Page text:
Hairwise, that translated into Guido Palau’s frizzfest atMarc Jacobs and his big barrel curls at Sonia Rykiel. Makeup-wise, it meant a more sculpted face. “We saw a lot of thenude face sculpted and shaded to perfection,” says Espinet.“Bronzer was used to structure a face rather than bronze aface. It’s the kind of makeup a man would be blind to, butthere’s actually a lot there. It’s about using the skin color andvariations on the individual skin color to create a look.”
As seemingly opposite as the looks were, still thecommon thread remained throughout the season: theidea of effortlessness. “People don’t want to have to spendtoo much time or effort on their looks,” says celebrityhairstylist and Tresemmé spokesperson Mara Roszak.“It is sexier and more feminine to not look so done,”she continues, noting that she expects the trickle-downinﬂ uence to be quickly felt. “The runway is where weget inspired,” she says. “It’s what celebrities startto wear and what we see in magazines. It’s whatwomen want to look like today.”
@chanel and @pharrell dropped what’s being dubbed as the world’s most exclusive sneakers yesterday. The Adidas Originals NMD Hu, which Williams designed in collaboration with Chanel and @adidasoriginals, has a waiting list of over 120K people who pre-registered online at chanelatcolette.fr –– and only 500 pairs are on sale. The singer predicted the resale value of the shoes could reach $40K. Read the full interview on WWD.com. Link in bio. #wwdfashion (📷: Dominique Maître)
@imanshumpert is diving deeper into his creative endeavors and relaunching his clothing line, Post 90s, and is helping to raise money for the hurricane victims in St. Maarten with a jersey he’s designed with his brother. The Cleveland Cavaliers player talked to WWD about kneeling during the national anthem, working with fashion brands and how he wants to be more than an @nba player. Read the interview on WWD.com #wwdfashion (📷: George Chinese)
Not only does #TheProfit return to CNBC tonight, but @marcuslemonis has launched @shopmarcus, a new shopping and lifestyle retail experience in Aspen and Chicago, with more locations to come. The retail stores offer in-store stylists and a variety of contemporary womenswear selections.
“It’s life, I’m going to face it,” @mingxi11 sighed. “I fell, but you know, I think the most important thing is that I get back up. I had the love, the help from my sister — the girl next to me Gizele [Oliveira] — she’s so nice. When I went backstage everybody was trying to comfort me like ‘Oh Ming, it’s OK.’ I’m really, really touched. I think it’s them who gave me the courage to go back on stage for the finale,” Xi told WWD of her fall at the @victoriassecret fashion show. (📷: David Fisher) #wwdfashion #vsfashionshow #victoriassecret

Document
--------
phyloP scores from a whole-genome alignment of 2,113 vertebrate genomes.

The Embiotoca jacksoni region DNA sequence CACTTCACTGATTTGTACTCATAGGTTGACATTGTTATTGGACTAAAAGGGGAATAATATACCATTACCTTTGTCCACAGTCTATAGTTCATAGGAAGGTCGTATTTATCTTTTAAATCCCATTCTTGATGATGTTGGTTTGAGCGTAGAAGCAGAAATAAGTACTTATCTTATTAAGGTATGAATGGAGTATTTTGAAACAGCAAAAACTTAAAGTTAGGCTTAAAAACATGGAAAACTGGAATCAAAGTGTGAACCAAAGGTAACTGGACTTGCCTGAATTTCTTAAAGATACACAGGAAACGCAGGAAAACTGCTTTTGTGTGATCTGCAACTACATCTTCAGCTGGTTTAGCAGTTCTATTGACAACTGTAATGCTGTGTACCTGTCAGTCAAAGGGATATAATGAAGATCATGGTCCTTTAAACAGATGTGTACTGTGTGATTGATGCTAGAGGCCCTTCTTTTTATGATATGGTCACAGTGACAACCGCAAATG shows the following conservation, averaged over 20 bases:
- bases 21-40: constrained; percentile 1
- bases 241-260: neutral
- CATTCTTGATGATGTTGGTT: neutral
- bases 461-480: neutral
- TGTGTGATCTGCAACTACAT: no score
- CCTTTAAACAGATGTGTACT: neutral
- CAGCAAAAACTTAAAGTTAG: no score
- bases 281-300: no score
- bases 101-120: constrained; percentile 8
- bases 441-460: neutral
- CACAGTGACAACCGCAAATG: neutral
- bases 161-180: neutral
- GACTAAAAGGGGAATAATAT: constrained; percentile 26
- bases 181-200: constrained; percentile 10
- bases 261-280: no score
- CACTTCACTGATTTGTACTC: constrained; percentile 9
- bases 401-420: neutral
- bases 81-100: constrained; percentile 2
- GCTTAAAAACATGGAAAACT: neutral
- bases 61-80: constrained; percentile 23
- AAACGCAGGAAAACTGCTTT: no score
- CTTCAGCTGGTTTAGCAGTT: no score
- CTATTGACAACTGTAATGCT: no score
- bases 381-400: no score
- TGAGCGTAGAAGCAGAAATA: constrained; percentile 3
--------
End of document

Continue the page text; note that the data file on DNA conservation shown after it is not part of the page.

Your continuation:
@louisvuitton tapped @therealpeterlindbergh for its latest city-centric photo book, which is part of a series called Fashion Eye. The primarily black and white book captures the spirit of Berlin in 57 images shot between 1989 and 2019. “Berlin is an inspiration for me, more than a city. I mean @millajovovich is simply Berlin!” said Lindbergh. #wwdfashion
“You know, I think audiences expect a certain performance so I have to deliver to them what they’re expecting to a certain degree. But I’m also a different actor and a different person, I have my own spin on the character,” says @noahegalvin of his takeover of the leading role in “Dear Evan Hansen” following the departure of @bensplatt, who originated the role. Read WWD’s interview with the 23-year-old actor on WWD.com #wwdeye (📷: @jilliansollazzo)
For pre-fall 2018, @etro created richly-colored wonderland, using tapestries, textiles and wallpapers from the Eastern world at large. The line featured floral and graphic prints and jacquard motifs, like this two-piece look featured here. #wwdfashion (📷: Giovanna Pavesi)
@kith is moving into children’s. The men’s and women’s streetwear brand has launched Kidset, a Kith kids line located in New York at 64 Bleecker Street. The line includes mini versions of staple Kith pieces like the Astor bomber jacket and the Kith box logo sweatshirts, along with a wall that can display up to 120 pairs of shoes from @adidas, @newbalance, @timberland and more. #wwdfashion
“I just wanted to create this fully rounded character, but I do think what excited me most was just the opportunity to give a group of people representation that I feel needs it. I like to do characters in projects that stand for something and Karolina definitely does, so that was really exciting to me,” @ginnygardner says of her new role in @hulu’s “The Runaways.” Gardner plays Karolina Dean, a queer superhero, which is a rarity for @marvel. Read more about Gardner’s character on WWD.com #wwdeye (📷: @dandoperalski)